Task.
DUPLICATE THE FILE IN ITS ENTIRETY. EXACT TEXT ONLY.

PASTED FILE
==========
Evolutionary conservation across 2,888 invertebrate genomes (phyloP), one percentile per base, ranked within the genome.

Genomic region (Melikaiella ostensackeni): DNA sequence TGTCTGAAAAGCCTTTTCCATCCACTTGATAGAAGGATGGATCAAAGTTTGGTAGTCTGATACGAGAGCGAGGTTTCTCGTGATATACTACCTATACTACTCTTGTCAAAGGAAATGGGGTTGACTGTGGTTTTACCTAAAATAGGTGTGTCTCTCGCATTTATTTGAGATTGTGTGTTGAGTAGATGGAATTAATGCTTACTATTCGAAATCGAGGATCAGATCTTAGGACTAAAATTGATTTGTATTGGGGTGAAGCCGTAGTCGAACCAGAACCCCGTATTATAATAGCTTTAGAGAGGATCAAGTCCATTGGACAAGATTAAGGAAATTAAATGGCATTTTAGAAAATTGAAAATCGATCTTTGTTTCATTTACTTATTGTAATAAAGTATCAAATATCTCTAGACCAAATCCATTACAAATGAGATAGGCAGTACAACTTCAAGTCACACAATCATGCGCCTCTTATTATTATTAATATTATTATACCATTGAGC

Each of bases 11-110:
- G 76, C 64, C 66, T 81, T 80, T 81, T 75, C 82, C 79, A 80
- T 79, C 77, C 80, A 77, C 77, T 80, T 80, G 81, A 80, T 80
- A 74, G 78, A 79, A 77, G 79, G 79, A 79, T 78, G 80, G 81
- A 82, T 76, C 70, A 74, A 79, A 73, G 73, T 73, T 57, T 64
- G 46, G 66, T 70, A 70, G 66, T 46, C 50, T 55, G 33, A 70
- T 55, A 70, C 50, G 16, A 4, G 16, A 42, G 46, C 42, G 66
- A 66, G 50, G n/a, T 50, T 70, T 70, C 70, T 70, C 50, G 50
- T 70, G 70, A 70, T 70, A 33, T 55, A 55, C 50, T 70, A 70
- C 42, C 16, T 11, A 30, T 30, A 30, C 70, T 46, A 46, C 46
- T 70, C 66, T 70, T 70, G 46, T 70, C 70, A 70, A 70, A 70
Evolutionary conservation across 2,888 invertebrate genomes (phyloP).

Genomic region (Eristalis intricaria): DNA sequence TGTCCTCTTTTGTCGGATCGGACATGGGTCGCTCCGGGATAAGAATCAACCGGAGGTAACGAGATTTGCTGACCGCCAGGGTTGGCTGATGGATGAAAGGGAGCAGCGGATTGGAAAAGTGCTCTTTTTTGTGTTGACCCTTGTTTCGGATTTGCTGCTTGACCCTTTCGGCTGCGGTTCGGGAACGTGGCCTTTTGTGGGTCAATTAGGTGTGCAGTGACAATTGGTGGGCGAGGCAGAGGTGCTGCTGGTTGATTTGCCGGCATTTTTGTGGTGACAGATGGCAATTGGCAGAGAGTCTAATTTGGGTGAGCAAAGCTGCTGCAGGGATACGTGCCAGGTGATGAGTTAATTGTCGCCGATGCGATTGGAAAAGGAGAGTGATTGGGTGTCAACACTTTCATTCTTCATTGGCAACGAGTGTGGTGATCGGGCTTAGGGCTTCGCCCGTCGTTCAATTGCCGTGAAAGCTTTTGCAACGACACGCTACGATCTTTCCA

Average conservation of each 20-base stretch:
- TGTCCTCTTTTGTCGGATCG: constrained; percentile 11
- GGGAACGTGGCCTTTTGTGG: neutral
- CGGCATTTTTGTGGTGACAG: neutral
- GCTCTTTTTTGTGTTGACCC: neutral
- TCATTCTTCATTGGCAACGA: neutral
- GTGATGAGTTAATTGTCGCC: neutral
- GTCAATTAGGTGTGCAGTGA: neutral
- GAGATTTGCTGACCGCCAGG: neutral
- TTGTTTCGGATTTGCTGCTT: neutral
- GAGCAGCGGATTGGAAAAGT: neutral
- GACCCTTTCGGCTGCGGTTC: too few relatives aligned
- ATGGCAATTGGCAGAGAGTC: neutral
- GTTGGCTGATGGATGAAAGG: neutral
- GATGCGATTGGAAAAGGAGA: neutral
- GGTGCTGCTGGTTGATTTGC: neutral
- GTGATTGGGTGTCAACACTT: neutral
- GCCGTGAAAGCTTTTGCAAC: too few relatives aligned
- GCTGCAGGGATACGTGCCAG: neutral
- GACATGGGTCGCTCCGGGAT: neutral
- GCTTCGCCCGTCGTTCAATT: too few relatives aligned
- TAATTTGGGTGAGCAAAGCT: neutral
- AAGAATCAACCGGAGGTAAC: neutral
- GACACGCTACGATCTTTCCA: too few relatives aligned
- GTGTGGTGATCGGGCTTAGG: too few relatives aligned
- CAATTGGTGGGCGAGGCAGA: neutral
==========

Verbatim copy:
Evolutionary conservation across 2,888 invertebrate genomes (phyloP), one percentile per base, ranked within the genome.

Genomic region (Melikaiella ostensackeni): DNA sequence TGTCTGAAAAGCCTTTTCCATCCACTTGATAGAAGGATGGATCAAAGTTTGGTAGTCTGATACGAGAGCGAGGTTTCTCGTGATATACTACCTATACTACTCTTGTCAAAGGAAATGGGGTTGACTGTGGTTTTACCTAAAATAGGTGTGTCTCTCGCATTTATTTGAGATTGTGTGTTGAGTAGATGGAATTAATGCTTACTATTCGAAATCGAGGATCAGATCTTAGGACTAAAATTGATTTGTATTGGGGTGAAGCCGTAGTCGAACCAGAACCCCGTATTATAATAGCTTTAGAGAGGATCAAGTCCATTGGACAAGATTAAGGAAATTAAATGGCATTTTAGAAAATTGAAAATCGATCTTTGTTTCATTTACTTATTGTAATAAAGTATCAAATATCTCTAGACCAAATCCATTACAAATGAGATAGGCAGTACAACTTCAAGTCACACAATCATGCGCCTCTTATTATTATTAATATTATTATACCATTGAGC

Each of bases 11-110:
- G 76, C 64, C 66, T 81, T 80, T 81, T 75, C 82, C 79, A 80
- T 79, C 77, C 80, A 77, C 77, T 80, T 80, G 81, A 80, T 80
- A 74, G 78, A 79, A 77, G 79, G 79, A 79, T 78, G 80, G 81
- A 82, T 76, C 70, A 74, A 79, A 73, G 73, T 73, T 57, T 64
- G 46, G 66, T 70, A 70, G 66, T 46, C 50, T 55, G 33, A 70
- T 55, A 70, C 50, G 16, A 4, G 16, A 42, G 46, C 42, G 66
- A 66, G 50, G n/a, T 50, T 70, T 70, C 70, T 70, C 50, G 50
- T 70, G 70, A 70, T 70, A 33, T 55, A 55, C 50, T 70, A 70
- C 42, C 16, T 11, A 30, T 30, A 30, C 70, T 46, A 46, C 46
- T 70, C 66, T 70, T 70, G 46, T 70, C 70, A 70, A 70, A 70
Evolutionary conservation across 2,888 invertebrate genomes (phyloP).

Genomic region (Eristalis intricaria): DNA sequence TGTCCTCTTTTGTCGGATCGGACATGGGTCGCTCCGGGATAAGAATCAACCGGAGGTAACGAGATTTGCTGACCGCCAGGGTTGGCTGATGGATGAAAGGGAGCAGCGGATTGGAAAAGTGCTCTTTTTTGTGTTGACCCTTGTTTCGGATTTGCTGCTTGACCCTTTCGGCTGCGGTTCGGGAACGTGGCCTTTTGTGGGTCAATTAGGTGTGCAGTGACAATTGGTGGGCGAGGCAGAGGTGCTGCTGGTTGATTTGCCGGCATTTTTGTGGTGACAGATGGCAATTGGCAGAGAGTCTAATTTGGGTGAGCAAAGCTGCTGCAGGGATACGTGCCAGGTGATGAGTTAATTGTCGCCGATGCGATTGGAAAAGGAGAGTGATTGGGTGTCAACACTTTCATTCTTCATTGGCAACGAGTGTGGTGATCGGGCTTAGGGCTTCGCCCGTCGTTCAATTGCCGTGAAAGCTTTTGCAACGACACGCTACGATCTTTCCA

Average conservation of each 20-base stretch:
- TGTCCTCTTTTGTCGGATCG: constrained; percentile 11
- GGGAACGTGGCCTTTTGTGG: neutral
- CGGCATTTTTGTGGTGACAG: neutral
- GCTCTTTTTTGTGTTGACCC: neutral
- TCATTCTTCATTGGCAACGA: neutral
- GTGATGAGTTAATTGTCGCC: neutral
- GTCAATTAGGTGTGCAGTGA: neutral
- GAGATTTGCTGACCGCCAGG: neutral
- TTGTTTCGGATTTGCTGCTT: neutral
- GAGCAGCGGATTGGAAAAGT: neutral
- GACCCTTTCGGCTGCGGTTC: too few relatives aligned
- ATGGCAATTGGCAGAGAGTC: neutral
- GTTGGCTGATGGATGAAAGG: neutral
- GATGCGATTGGAAAAGGAGA: neutral
- GGTGCTGCTGGTTGATTTGC: neutral
- GTGATTGGGTGTCAACACTT: neutral
- GCCGTGAAAGCTTTTGCAAC: too few relatives aligned
- GCTGCAGGGATACGTGCCAG: neutral
- GACATGGGTCGCTCCGGGAT: neutral
- GCTTCGCCCGTCGTTCAATT: too few relatives aligned
- TAATTTGGGTGAGCAAAGCT: neutral
- AAGAATCAACCGGAGGTAAC: neutral
- GACACGCTACGATCTTTCCA: too few relatives aligned
- GTGTGGTGATCGGGCTTAGG: too few relatives aligned
- CAATTGGTGGGCGAGGCAGA: neutral